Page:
In the highest confirmed civilian casualty event of the war against ISIL, at least 105 and as many as 141 non-combatants were later confirmed by the Coalition as having been killed in a US airstrike on a house in West Mosul’s al Jadida area. At least 137 bodies were reportedly recovered from the scene.
Locals have claimed that as many as 230 or even 520 civilians were killed in the catastrophic event at al Jadida – though these higher numbers may conflate a series of events over a number of days of violence in the neighbourhood.
The Coalition later confirmed it had carried out a strike “in the vicinity of alleged civilian casualties” and launched an investigation. This eventually concluded that a US bomb had killed between 105 and 141 civilians – though the Coalition also claimed that ISIL explosives had contributed to the disaster.
The Iraqi military initially placed the death toll at 61 killed – and blamed ISIL. This was at odds with Iraqi civil defence on the scene, who reported at least 137 bodies at first and said the incident was caused by an airstrike.
It was reported that a house near Al Rahma Al Ahli Hospital was bombed in which hundreds of displaced people were hosted, providing them food and shelter as well as a cellar to provide protection from airstrikes. However there were also claims that ISIL had deliberately trapped people in the building.
There was some initial reporting confusion about the date of the incident, which was placed variously between March 17th-20th. It is possible that a number of additional strikes in the near vicinity over some days may also have caused casualties.
Both the Coalition and Iraq had announced investigations into whether they had conducted an airstrike which may have ‘indvertently’ ignited a fuel truck and perhaps a VBIED at the scene.
Correspondences Team identified the house as the 3-storey building of Haj Tawfik house. Abdulrahman Al Lawzi reported on Facebook that the Coalition hit the house in New Mosul and that all the people in it had died. 56 male bodies had been found, but “rescue efforts were unable to reach the lower hall where the bodies of women and children are buried”. In total, 126 people were reported killed, as well as 8 in the house next door. Later, Waradana news said that about 150 bodies were still under the rubble. Mosul Insta, a local Facebook group, reported as many as 250 dead:
“More than 250 human beings lost their lives in vain. Children, women, elderly and disabled only in the new Mosul area. The list of victims goes on and on and the war rages and burns everything and I do not see it ending soon. The people of Mosul do not have their parents”.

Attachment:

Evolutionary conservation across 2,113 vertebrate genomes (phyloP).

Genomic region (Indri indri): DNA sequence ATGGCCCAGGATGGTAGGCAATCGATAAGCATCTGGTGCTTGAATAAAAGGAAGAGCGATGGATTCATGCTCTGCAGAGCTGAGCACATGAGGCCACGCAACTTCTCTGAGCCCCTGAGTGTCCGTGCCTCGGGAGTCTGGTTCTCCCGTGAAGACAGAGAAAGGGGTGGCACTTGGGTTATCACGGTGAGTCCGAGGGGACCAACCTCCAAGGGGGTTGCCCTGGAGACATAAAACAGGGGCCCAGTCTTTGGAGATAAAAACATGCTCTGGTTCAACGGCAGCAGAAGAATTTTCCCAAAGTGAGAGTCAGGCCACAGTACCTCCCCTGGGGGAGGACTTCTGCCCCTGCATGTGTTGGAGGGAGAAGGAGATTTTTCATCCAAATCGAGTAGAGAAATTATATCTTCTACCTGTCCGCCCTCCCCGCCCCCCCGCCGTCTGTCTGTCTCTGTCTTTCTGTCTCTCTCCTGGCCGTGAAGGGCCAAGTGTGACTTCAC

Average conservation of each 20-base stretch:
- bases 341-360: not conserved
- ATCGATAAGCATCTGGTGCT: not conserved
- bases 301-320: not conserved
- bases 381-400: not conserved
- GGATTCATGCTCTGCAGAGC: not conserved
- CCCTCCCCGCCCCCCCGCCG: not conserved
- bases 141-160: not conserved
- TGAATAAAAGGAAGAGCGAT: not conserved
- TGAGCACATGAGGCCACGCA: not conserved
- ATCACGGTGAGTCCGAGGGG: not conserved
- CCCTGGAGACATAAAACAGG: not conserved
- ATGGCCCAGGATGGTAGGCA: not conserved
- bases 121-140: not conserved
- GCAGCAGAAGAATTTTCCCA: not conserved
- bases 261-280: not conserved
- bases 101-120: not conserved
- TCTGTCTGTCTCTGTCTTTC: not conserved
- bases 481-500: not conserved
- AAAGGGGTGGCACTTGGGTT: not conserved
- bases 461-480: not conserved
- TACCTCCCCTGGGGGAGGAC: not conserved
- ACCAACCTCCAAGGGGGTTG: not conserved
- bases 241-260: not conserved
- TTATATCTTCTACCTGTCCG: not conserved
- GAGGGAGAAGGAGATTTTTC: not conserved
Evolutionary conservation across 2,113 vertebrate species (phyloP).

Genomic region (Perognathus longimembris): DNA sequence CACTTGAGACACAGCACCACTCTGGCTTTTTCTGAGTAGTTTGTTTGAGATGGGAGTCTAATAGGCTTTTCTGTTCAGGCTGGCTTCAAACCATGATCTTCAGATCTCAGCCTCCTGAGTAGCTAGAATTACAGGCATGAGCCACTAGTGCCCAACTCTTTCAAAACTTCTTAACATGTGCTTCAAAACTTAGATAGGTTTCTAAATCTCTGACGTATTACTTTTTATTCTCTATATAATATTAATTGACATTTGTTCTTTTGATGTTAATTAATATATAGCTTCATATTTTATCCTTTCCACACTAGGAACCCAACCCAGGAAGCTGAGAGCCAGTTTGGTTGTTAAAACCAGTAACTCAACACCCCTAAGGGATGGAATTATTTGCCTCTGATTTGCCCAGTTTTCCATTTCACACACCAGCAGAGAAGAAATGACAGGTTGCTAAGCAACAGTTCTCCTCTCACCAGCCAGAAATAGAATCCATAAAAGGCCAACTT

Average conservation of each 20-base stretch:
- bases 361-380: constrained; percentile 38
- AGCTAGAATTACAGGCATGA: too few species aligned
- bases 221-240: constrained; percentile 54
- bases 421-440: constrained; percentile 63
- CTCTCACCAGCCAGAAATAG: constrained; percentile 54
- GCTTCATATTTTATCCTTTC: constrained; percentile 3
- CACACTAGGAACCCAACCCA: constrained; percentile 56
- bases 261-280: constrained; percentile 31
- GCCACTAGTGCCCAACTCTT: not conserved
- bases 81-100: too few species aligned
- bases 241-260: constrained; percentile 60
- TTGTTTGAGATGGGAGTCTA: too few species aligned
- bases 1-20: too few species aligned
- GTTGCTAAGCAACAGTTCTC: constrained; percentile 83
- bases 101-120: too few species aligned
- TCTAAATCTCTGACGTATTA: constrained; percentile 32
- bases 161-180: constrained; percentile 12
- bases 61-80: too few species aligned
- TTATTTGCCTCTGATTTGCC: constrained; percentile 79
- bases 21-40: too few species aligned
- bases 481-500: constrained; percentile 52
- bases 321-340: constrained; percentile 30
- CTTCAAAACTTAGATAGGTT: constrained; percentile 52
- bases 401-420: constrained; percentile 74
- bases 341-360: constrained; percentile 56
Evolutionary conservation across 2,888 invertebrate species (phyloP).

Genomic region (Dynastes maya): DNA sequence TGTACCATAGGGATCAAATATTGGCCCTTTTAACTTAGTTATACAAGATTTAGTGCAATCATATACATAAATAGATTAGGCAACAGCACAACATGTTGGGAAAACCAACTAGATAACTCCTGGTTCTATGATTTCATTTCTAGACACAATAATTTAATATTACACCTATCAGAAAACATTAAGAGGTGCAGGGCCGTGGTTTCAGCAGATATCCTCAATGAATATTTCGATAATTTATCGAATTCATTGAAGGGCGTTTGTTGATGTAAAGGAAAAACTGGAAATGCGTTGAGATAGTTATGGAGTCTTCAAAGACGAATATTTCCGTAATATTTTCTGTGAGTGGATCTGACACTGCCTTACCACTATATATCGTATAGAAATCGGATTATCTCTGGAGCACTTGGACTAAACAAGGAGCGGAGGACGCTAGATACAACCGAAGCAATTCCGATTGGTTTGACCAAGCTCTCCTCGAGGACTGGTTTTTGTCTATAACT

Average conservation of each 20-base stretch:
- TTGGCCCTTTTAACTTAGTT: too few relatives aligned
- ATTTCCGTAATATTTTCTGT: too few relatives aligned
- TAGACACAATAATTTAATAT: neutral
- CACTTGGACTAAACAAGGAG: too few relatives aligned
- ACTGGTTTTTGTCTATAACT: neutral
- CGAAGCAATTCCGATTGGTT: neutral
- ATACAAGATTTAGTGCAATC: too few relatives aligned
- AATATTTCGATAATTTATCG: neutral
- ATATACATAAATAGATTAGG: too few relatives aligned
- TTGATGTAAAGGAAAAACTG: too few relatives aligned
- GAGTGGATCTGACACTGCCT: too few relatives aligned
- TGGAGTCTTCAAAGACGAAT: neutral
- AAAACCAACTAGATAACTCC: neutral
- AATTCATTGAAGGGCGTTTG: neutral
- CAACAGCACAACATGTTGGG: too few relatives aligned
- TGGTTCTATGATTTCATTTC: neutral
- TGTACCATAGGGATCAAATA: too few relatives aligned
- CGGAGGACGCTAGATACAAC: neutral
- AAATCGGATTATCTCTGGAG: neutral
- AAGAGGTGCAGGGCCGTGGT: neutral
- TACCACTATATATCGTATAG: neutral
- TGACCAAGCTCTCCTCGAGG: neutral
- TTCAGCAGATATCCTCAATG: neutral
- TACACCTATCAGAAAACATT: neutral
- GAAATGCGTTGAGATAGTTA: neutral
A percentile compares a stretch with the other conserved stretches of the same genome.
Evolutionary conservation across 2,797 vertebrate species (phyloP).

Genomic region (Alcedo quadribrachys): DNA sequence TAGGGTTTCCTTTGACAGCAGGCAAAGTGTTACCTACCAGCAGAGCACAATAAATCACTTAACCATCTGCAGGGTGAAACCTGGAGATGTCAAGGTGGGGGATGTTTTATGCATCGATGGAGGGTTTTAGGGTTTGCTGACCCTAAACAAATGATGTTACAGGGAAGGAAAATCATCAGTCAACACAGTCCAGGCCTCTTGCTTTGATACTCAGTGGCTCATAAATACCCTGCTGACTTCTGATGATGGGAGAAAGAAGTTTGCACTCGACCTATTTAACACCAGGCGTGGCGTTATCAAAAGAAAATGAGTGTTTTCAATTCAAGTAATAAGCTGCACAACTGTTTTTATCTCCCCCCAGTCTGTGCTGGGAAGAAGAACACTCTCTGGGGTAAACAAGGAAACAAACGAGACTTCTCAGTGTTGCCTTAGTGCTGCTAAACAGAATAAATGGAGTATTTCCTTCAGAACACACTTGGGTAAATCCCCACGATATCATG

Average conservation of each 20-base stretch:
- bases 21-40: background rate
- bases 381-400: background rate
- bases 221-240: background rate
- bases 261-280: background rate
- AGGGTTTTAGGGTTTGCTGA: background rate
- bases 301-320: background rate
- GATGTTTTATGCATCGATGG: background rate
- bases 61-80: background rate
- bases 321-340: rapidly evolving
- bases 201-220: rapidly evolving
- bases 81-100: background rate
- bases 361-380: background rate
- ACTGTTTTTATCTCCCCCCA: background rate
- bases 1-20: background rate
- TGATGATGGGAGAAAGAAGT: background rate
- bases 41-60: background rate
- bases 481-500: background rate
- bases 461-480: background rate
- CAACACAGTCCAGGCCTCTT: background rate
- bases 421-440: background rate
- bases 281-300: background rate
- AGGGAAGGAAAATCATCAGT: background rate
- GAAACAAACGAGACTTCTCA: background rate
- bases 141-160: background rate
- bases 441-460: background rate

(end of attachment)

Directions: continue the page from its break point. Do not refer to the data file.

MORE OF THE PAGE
Al Jazeera posted a graphic video reporting the strikes, speaking of 137 bodies, mostly women and children.
Iraqi Vice-President Osama al-Nujaifi called for an immediate halt to the bombing of western Mosul neighborhoods. “The intensity of the fighting against the terrorist is not exempting officials and leaders from moral and humanitarian responsibility for the increase in the number of innocent civilian casualties who have been forced to remain in their areas by the terrorist organization,” he said.
In a filmed visit to the scene on March 24th, the head of the Iraq Provincial Council Basma Basim said that she feared as many as 500 locals had in fact died at al Jadida. The Iraqi Observatory also claimed that 500 bodies had so far been recovered. Local MP Ali al-Metwati claimed 600 had died – and that the authorities were covering up the deaths. These high allegations may relate to overall civilian fatalities in the neighbourhood.
On March 26th, Alaraby news reported that “the number of people killed in the US air raid on the new Mosul district on the western coast of the city rose to 511, including 187 children under the age of 15, Iraqi officials said.”
A day later, on March 27th, Al Araby put the death toll at 520. On March 31st, it raised it to 531.
Both the United Nations and Amnesty International subsequently released information on the attack. The Amnesty report contained the following account: “As the fighting intensified Wa’ad Ahmad al-Tai, his brother Mahmoud and their families sought shelter at their other brother’s two-storey home hoping it would offer them more protection. “We were all huddled in one room at the back of the house, 18 of us, three families. But when the house next door was bombed, it collapsed on us, precisely over the room we were sheltering in. My son Yusef, nine, and my daughter Shahad, three, were killed, together with my brother Mahmoud, his wife Manaya and their nine-year-old son Aws, and my niece Hanan. She was cradling her five-month-old daughter, who survived, thank God,” he said.”
A relative of the family said the following in a video by Al Jazeera:
“My family were in three houses, 26 persons, I was always in touch with them before the bombardment. On Thursday morning, my brother sent me a message which reads “ Wafa’a, we cannot call due to the heavy bombardment” my heart was feeling like I am not going to see my family again. Their neighbor, Saker, was the only one who survived (…)”
The local time of the incident is unknown.